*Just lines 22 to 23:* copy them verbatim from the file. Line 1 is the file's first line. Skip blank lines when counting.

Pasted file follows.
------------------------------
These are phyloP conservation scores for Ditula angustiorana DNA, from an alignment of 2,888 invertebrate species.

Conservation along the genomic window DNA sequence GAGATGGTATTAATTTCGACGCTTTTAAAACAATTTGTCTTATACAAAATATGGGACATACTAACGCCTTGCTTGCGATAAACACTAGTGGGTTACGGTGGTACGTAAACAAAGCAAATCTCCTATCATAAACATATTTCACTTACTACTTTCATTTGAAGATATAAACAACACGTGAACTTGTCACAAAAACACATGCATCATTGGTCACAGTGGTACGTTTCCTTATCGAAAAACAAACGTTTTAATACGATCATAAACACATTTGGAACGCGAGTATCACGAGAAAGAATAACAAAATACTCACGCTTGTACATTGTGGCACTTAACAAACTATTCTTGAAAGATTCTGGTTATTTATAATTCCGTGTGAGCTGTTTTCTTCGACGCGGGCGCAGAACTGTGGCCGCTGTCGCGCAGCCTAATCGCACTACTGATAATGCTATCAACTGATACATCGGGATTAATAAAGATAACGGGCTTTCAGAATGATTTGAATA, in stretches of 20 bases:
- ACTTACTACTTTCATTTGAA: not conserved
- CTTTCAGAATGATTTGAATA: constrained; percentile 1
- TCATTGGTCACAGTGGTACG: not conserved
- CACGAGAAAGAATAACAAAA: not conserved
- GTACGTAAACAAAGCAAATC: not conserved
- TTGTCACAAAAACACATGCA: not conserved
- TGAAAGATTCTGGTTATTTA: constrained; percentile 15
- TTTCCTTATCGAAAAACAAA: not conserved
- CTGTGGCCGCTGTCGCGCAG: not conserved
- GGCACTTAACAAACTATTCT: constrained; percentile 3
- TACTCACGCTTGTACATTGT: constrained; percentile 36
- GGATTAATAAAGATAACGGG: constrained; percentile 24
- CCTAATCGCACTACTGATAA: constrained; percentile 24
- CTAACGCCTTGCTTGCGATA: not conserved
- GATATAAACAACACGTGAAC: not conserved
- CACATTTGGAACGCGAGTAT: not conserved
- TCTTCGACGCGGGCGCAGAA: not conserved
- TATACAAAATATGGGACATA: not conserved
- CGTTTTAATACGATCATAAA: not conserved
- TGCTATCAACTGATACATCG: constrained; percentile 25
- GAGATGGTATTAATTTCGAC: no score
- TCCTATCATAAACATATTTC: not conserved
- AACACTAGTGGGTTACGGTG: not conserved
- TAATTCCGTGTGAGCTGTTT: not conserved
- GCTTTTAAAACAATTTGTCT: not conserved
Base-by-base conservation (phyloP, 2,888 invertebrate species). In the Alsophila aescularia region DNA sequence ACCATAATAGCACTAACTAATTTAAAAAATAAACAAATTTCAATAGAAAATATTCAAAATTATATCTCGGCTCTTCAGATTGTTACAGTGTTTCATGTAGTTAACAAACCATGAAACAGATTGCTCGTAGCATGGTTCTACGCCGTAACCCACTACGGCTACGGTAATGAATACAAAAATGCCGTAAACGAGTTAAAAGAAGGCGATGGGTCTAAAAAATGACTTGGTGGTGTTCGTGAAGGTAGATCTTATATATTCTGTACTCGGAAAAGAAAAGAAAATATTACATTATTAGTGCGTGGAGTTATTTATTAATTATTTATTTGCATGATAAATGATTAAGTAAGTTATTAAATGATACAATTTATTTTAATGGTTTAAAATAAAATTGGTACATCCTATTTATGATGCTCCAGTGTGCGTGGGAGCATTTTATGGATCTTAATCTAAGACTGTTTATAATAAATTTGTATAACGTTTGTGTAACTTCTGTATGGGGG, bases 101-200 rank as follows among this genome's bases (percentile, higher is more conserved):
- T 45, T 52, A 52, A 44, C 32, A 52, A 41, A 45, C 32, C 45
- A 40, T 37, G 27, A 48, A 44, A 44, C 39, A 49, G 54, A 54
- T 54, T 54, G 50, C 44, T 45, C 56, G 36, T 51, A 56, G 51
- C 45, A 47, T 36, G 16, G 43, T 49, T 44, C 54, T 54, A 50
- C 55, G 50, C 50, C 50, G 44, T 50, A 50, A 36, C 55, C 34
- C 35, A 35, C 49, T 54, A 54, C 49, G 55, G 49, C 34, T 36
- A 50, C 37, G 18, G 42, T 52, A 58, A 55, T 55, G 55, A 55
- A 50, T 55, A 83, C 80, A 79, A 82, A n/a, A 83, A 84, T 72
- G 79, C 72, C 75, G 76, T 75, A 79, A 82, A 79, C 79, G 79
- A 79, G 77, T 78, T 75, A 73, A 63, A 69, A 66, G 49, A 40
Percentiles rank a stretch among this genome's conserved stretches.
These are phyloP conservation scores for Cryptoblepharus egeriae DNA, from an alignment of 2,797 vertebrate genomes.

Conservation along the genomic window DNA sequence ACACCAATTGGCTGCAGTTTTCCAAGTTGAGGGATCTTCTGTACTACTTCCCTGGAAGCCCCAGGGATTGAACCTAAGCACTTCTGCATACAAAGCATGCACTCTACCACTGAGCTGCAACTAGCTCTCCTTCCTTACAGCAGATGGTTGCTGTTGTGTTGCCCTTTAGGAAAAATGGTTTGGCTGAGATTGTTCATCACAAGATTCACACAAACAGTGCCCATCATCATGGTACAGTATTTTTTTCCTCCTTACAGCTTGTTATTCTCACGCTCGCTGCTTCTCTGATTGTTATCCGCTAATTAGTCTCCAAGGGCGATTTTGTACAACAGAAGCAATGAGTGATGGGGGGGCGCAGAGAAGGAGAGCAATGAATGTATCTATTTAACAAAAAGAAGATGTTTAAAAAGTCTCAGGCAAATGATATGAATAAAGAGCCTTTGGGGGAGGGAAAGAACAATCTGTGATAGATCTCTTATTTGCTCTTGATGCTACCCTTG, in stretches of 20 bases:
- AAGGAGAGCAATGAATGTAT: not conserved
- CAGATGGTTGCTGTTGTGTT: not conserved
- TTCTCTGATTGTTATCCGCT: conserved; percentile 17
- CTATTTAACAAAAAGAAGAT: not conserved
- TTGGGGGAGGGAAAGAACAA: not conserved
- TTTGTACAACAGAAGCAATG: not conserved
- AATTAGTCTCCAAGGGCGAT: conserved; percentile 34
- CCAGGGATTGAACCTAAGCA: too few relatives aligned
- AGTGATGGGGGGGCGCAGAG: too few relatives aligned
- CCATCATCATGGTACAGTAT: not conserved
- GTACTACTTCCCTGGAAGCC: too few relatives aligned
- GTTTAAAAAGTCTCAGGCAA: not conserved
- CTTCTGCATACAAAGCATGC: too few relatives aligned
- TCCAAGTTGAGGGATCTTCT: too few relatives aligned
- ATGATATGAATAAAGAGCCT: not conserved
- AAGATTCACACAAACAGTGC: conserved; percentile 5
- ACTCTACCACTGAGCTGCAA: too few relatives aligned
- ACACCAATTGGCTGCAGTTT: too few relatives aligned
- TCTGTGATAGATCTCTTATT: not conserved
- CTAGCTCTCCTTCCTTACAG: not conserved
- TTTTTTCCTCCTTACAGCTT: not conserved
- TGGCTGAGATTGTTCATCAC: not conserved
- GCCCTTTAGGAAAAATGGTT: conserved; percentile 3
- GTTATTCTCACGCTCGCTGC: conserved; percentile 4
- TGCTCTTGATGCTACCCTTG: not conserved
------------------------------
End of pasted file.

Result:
- TGCTATCAACTGATACATCG: constrained; percentile 25
- GAGATGGTATTAATTTCGAC: no score